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P-112 Parent lived experiences of unmet needs, access and expectations in care for life-limited children
  1. Georgina Constantinou1,2,3,
  2. Gurch Randhawa2,
  3. Erica Cook2 and
  4. Elaine Tolliday3
  1. 1City, University of London, London, UK
  2. 2University of Bedfordshire, Luton, UK
  3. 3Keech Hospice Care, Luton, UK


Background Harnessing the experiences of parents of life-limited children remains a research priority nationally and internationally. Existing evidence outlines the needs of this group, however, less information is available as to how well these needs are being met by services from the perspective of parents in the UK. The parent responsibility for providing and navigating care for their child is well documented, therefore, it is important we understand the barriers and facilitators faced by families when accessing services for their children.

Aim To examine how children’s palliative care services can be improved to meet the needs of children and their families.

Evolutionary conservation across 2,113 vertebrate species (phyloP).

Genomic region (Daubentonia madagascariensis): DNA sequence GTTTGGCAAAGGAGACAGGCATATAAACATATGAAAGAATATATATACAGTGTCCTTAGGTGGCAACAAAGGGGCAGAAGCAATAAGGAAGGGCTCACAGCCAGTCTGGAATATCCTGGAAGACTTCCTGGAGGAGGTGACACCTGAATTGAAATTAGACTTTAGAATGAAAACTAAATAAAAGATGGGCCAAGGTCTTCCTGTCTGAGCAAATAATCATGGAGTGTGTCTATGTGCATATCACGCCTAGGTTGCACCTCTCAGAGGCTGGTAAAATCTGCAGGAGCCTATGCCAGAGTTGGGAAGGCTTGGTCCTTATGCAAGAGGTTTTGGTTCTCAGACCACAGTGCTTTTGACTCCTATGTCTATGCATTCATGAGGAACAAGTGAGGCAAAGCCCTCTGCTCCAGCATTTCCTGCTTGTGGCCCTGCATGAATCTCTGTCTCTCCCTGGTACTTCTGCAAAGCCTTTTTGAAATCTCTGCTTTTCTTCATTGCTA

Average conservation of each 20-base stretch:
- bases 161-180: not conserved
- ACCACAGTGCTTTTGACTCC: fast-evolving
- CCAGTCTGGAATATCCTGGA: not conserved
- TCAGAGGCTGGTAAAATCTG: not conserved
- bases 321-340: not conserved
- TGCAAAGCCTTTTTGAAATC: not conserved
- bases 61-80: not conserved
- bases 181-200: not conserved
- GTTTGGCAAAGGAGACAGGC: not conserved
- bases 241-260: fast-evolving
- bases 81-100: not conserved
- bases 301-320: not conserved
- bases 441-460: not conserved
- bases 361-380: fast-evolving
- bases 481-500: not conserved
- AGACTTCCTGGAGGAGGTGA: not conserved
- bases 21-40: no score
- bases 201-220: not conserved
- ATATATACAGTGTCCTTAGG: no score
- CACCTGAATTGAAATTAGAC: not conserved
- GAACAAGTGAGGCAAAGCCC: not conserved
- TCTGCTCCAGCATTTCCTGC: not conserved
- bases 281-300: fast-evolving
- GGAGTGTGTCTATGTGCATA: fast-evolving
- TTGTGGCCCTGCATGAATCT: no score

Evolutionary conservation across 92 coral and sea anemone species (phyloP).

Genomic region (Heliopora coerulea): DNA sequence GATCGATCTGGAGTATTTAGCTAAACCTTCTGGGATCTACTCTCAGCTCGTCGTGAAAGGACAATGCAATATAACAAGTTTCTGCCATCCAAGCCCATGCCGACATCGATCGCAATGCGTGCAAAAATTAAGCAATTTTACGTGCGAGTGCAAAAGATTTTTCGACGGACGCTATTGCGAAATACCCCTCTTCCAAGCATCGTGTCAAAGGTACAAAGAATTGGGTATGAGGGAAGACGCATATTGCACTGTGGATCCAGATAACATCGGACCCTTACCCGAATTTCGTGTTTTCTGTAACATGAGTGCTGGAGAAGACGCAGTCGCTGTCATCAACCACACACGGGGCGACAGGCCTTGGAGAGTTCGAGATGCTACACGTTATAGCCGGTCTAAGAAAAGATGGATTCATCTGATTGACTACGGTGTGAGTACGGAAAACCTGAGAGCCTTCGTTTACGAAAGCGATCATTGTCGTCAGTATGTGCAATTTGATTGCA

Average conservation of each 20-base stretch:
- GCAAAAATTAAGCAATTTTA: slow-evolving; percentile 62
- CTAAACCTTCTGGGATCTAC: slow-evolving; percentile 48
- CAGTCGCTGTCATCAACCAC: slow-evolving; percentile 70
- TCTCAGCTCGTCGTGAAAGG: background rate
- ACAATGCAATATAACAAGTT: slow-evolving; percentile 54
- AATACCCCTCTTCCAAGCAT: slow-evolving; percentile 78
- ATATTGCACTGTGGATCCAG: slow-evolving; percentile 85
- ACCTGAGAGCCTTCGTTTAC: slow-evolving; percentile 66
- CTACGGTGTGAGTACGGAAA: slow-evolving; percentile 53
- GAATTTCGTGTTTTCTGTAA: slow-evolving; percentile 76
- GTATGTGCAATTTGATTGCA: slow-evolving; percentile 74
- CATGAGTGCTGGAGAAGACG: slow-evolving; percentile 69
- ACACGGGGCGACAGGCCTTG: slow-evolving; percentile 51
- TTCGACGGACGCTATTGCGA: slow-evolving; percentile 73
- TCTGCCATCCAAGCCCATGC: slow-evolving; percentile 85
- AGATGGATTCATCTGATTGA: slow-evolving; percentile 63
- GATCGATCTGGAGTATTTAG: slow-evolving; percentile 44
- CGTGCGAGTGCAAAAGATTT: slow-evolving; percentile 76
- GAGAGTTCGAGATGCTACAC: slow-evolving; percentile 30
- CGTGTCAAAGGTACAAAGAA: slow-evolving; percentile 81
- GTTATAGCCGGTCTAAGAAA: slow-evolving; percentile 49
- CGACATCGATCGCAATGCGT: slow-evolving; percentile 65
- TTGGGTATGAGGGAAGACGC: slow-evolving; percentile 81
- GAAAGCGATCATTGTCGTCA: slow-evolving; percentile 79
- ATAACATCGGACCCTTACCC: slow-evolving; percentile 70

Methods A two-part qualitative study underpinned by a social constructivist and phenomenological research approach was employed. Phase 1 conducted an interview-diary study over a two-month period with parents currently caring for a life-limited child (n=12) and Phase 2 carried out semi-structured interviews with bereaved parents of life-limited children (n=5). The data was transcribed verbatim and thematically analysed.

Findings The findings revealed concerns with ‘Communication and Information sharing’, identified ‘Factors Influencing access’ i.e., limited funding, staffing availability, delays in services and poor perceptions of palliative care and emphasised the ‘Continuous caring and Fighting’ involved in being a parent of a child with a life-limiting illness.

Conclusion The parents’ lived experiences, documented in this research, provide insight into the unmet needs, barriers, and facilitators to access and understanding of the role of parent expectations in care. These findings indicate that further research is warranted identifying parents’ awareness of available information and resources, further investigation into the working practices between services within the children’s palliative care pathway and an overall need for suitable respite to be available to families.

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